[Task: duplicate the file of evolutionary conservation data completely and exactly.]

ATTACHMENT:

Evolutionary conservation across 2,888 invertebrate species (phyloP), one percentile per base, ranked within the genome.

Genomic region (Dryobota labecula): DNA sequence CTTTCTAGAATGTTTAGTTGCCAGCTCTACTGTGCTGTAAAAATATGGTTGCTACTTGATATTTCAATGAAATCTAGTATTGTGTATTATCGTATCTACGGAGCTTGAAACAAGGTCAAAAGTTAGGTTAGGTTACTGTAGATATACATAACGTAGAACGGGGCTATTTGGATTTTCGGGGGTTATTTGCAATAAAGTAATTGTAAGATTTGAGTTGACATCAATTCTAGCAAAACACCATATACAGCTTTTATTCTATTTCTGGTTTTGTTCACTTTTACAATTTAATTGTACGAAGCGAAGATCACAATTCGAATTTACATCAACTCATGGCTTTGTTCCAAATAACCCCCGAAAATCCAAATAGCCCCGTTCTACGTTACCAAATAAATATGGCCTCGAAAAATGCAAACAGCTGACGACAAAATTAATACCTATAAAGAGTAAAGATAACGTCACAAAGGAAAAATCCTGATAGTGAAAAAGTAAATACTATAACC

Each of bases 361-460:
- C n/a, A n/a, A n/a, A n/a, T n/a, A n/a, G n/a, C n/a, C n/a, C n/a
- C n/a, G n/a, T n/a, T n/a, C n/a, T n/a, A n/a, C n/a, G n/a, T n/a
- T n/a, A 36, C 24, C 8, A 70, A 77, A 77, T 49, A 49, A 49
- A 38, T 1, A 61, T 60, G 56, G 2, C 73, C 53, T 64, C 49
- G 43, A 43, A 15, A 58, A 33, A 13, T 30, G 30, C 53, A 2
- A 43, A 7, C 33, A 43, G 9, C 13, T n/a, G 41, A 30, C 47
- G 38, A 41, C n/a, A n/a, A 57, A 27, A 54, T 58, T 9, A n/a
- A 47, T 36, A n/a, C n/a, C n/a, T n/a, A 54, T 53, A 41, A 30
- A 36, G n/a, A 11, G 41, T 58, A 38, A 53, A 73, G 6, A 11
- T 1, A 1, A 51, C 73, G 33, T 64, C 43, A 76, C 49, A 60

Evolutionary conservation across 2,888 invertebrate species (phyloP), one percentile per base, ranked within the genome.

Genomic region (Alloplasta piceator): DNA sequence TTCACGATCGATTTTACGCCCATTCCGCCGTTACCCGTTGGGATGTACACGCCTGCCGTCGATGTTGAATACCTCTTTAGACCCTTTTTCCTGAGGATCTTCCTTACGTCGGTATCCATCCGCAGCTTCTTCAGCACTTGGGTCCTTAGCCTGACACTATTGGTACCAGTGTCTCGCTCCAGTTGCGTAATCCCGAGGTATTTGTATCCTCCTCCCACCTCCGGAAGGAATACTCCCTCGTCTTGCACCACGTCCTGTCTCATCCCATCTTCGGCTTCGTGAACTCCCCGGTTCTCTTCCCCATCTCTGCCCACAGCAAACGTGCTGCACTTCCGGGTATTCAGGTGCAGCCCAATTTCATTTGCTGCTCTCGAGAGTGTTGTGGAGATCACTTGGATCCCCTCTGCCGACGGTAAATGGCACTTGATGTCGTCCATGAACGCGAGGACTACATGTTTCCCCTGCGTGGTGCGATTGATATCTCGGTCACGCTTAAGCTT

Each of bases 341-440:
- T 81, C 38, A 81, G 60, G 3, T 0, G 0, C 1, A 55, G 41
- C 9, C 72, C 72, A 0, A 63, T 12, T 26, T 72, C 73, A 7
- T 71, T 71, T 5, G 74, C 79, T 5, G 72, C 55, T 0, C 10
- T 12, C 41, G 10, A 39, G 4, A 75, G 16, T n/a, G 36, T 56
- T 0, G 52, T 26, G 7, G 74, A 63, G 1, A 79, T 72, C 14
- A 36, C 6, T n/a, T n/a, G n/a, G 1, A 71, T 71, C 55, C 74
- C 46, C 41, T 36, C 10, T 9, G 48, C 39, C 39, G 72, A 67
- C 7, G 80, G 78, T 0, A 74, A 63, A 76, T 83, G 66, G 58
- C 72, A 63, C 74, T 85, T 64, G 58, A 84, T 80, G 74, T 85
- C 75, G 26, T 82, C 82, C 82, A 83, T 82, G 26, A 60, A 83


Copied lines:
Evolutionary conservation across 2,888 invertebrate species (phyloP), one percentile per base, ranked within the genome.

Genomic region (Dryobota labecula): DNA sequence CTTTCTAGAATGTTTAGTTGCCAGCTCTACTGTGCTGTAAAAATATGGTTGCTACTTGATATTTCAATGAAATCTAGTATTGTGTATTATCGTATCTACGGAGCTTGAAACAAGGTCAAAAGTTAGGTTAGGTTACTGTAGATATACATAACGTAGAACGGGGCTATTTGGATTTTCGGGGGTTATTTGCAATAAAGTAATTGTAAGATTTGAGTTGACATCAATTCTAGCAAAACACCATATACAGCTTTTATTCTATTTCTGGTTTTGTTCACTTTTACAATTTAATTGTACGAAGCGAAGATCACAATTCGAATTTACATCAACTCATGGCTTTGTTCCAAATAACCCCCGAAAATCCAAATAGCCCCGTTCTACGTTACCAAATAAATATGGCCTCGAAAAATGCAAACAGCTGACGACAAAATTAATACCTATAAAGAGTAAAGATAACGTCACAAAGGAAAAATCCTGATAGTGAAAAAGTAAATACTATAACC

Each of bases 361-460:
- C n/a, A n/a, A n/a, A n/a, T n/a, A n/a, G n/a, C n/a, C n/a, C n/a
- C n/a, G n/a, T n/a, T n/a, C n/a, T n/a, A n/a, C n/a, G n/a, T n/a
- T n/a, A 36, C 24, C 8, A 70, A 77, A 77, T 49, A 49, A 49
- A 38, T 1, A 61, T 60, G 56, G 2, C 73, C 53, T 64, C 49
- G 43, A 43, A 15, A 58, A 33, A 13, T 30, G 30, C 53, A 2
- A 43, A 7, C 33, A 43, G 9, C 13, T n/a, G 41, A 30, C 47
- G 38, A 41, C n/a, A n/a, A 57, A 27, A 54, T 58, T 9, A n/a
- A 47, T 36, A n/a, C n/a, C n/a, T n/a, A 54, T 53, A 41, A 30
- A 36, G n/a, A 11, G 41, T 58, A 38, A 53, A 73, G 6, A 11
- T 1, A 1, A 51, C 73, G 33, T 64, C 43, A 76, C 49, A 60

Evolutionary conservation across 2,888 invertebrate species (phyloP), one percentile per base, ranked within the genome.

Genomic region (Alloplasta piceator): DNA sequence TTCACGATCGATTTTACGCCCATTCCGCCGTTACCCGTTGGGATGTACACGCCTGCCGTCGATGTTGAATACCTCTTTAGACCCTTTTTCCTGAGGATCTTCCTTACGTCGGTATCCATCCGCAGCTTCTTCAGCACTTGGGTCCTTAGCCTGACACTATTGGTACCAGTGTCTCGCTCCAGTTGCGTAATCCCGAGGTATTTGTATCCTCCTCCCACCTCCGGAAGGAATACTCCCTCGTCTTGCACCACGTCCTGTCTCATCCCATCTTCGGCTTCGTGAACTCCCCGGTTCTCTTCCCCATCTCTGCCCACAGCAAACGTGCTGCACTTCCGGGTATTCAGGTGCAGCCCAATTTCATTTGCTGCTCTCGAGAGTGTTGTGGAGATCACTTGGATCCCCTCTGCCGACGGTAAATGGCACTTGATGTCGTCCATGAACGCGAGGACTACATGTTTCCCCTGCGTGGTGCGATTGATATCTCGGTCACGCTTAAGCTT

Each of bases 341-440:
- T 81, C 38, A 81, G 60, G 3, T 0, G 0, C 1, A 55, G 41
- C 9, C 72, C 72, A 0, A 63, T 12, T 26, T 72, C 73, A 7
- T 71, T 71, T 5, G 74, C 79, T 5, G 72, C 55, T 0, C 10
- T 12, C 41, G 10, A 39, G 4, A 75, G 16, T n/a, G 36, T 56
- T 0, G 52, T 26, G 7, G 74, A 63, G 1, A 79, T 72, C 14
- A 36, C 6, T n/a, T n/a, G n/a, G 1, A 71, T 71, C 55, C 74
- C 46, C 41, T 36, C 10, T 9, G 48, C 39, C 39, G 72, A 67
- C 7, G 80, G 78, T 0, A 74, A 63, A 76, T 83, G 66, G 58
- C 72, A 63, C 74, T 85, T 64, G 58, A 84, T 80, G 74, T 85
- C 75, G 26, T 82, C 82, C 82, A 83, T 82, G 26, A 60, A 83